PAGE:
However, fame did not turn Ilya Ilyich's head, he still continued to work a lot, studying the nature of diseases such as tuberculosis and syphilis, worked in the outbreaks of the cholera epidemic, made numerous experiments on animals, and often resorted to self-infection. Trying to devote all the time to science, Mechnikov secular receptions, official ceremonies and visits to guests, making an exception only in respect of congresses and conventions. It is also worth noting that the scholar passionately loved music and regularly attended opera. In Paris, the biologist made another unique discovery, not inferior in importance to the phagocytic theory, but assessed later. Ilya Ilyich was able to establish the presence of antibodies, which the scientist called cytotoxins, produced by the body to any foreign cells.

The older a biologist became, the more joyful and life-affirming his attitude became, he wrote: “In order to comprehend the meaning of life, you must live a long time; otherwise you are like a blind man who is told about the beauty of colors. ” By the way, Mechnikov believed that the limit of a person’s life was much more than a hundred years: “Human life has gone mad halfway, and old age is a disease that, like any other, must and can be treated.” While fighting for an increase in the length of a person’s life, Ilya Ilyich published his first philosophical work on the ability to “live correctly” in 1903. In it, the scientist, in particular, said that the cause of early aging are microbes of the intestinal flora that poison the body with toxins. The biologist offered to fight with them with the help of diets - to eat less meat and drink more sour milk products. Some modern companies still produce sour milk according to the “Mechnikov recipe.”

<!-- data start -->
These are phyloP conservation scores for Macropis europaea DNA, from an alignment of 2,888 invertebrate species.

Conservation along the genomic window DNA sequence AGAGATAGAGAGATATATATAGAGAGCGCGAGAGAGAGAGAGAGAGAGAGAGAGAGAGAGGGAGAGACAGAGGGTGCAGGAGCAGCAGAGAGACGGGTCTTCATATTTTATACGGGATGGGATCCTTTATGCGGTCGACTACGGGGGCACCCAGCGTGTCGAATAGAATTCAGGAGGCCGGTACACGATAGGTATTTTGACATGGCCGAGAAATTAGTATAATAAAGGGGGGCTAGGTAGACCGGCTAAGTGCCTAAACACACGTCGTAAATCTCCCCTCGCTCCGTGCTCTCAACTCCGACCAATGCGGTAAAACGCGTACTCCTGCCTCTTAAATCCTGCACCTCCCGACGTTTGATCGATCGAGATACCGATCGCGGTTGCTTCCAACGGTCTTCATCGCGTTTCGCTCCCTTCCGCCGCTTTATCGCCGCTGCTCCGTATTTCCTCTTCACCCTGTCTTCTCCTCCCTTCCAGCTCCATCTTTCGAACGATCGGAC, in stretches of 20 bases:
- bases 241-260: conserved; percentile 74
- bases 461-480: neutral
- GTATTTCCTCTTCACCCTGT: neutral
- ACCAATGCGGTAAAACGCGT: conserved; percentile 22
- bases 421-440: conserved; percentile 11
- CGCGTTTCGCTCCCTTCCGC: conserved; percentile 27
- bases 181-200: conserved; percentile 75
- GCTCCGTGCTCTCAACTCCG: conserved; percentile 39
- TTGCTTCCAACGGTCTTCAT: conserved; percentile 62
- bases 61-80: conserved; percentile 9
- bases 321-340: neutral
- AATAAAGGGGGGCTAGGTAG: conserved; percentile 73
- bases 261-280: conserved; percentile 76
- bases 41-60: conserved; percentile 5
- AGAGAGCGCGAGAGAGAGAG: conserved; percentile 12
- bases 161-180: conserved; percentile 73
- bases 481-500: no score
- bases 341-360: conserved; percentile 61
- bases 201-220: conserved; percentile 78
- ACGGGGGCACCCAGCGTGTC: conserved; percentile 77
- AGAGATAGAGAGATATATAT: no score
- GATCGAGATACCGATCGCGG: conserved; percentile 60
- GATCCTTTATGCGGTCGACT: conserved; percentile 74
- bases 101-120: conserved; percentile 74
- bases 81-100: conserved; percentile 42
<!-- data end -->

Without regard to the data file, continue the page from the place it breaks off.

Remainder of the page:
At the end of his life, an outstanding Russian scientist began to develop a unique medical-philosophical system. In his most famous works - “Etudes of optimism”, “Etudes about human nature”, “Forty years of searching for a rational outlook” - the scientist expressed his attitude to the issues of longevity and aging, life and death, the imperfection of man and the achievement of this perfection. By that time, the scientist had passed for sixth dozen, but his performance and clarity of thought were amazing. In 1911, Ilya Ilyich took charge of the expedition of the Pasteur Institute to the Kalmyk steppes, which was to study the spread of tuberculosis there. And since the Russian expedition to research the plague was sent to the same lands, the biologist agreed to head it. Difficulties suffered during the trip, feelings and deprivations affected Mechnikov’s health. During the whole campaign he remained vigorous, infecting others with his cheerfulness, but when the expedition participants gathered in Astrakhan after a successful end, Ilya Ilyich felt bad. He started having heart problems, the biologist suffered from pain along the chest.



Warmly saying goodbye to the local bacteriological doctors, nameless heroes, leading the incessant struggle against terrible diseases, Mechnikov returned to Paris. Upon arrival, Ilya Ilyich turned to the doctor, who, after listening to his heart sounds, found noises on the aorta and at the apex of the heart. Despite the treatment, in the fall of 1913, the biologist had a severe heart attack. After it became easier for the scientist, he asked for the paper and wrote: “During the seizure, my mind did not show the slightest damage, and I, which makes me especially happy, was not afraid of death, although I expected it ... In general, I am consoled by the consciousness, that I did not live meaninglessly, and I am pleased with the idea that I consider all my worldview to be correct. ”

News about the beginning of the war was for Mechnikov a real blow. He said: “How is it possible that in Europe, in a civilized land, they failed to come to an agreement!”. Ilya Ilyich described the current state of affairs at the Pasteur Institute as follows: “The institution’s activities have completely ceased. Laboratory animals for fear of leaving no food were killed, thus depriving those who work to conduct research. The institute sheds were filled with milk cows, whose milk is sent to orphanages and hospitals. Most of the employees, ministers and assistants went to war, only the old men and the female servants remained. ”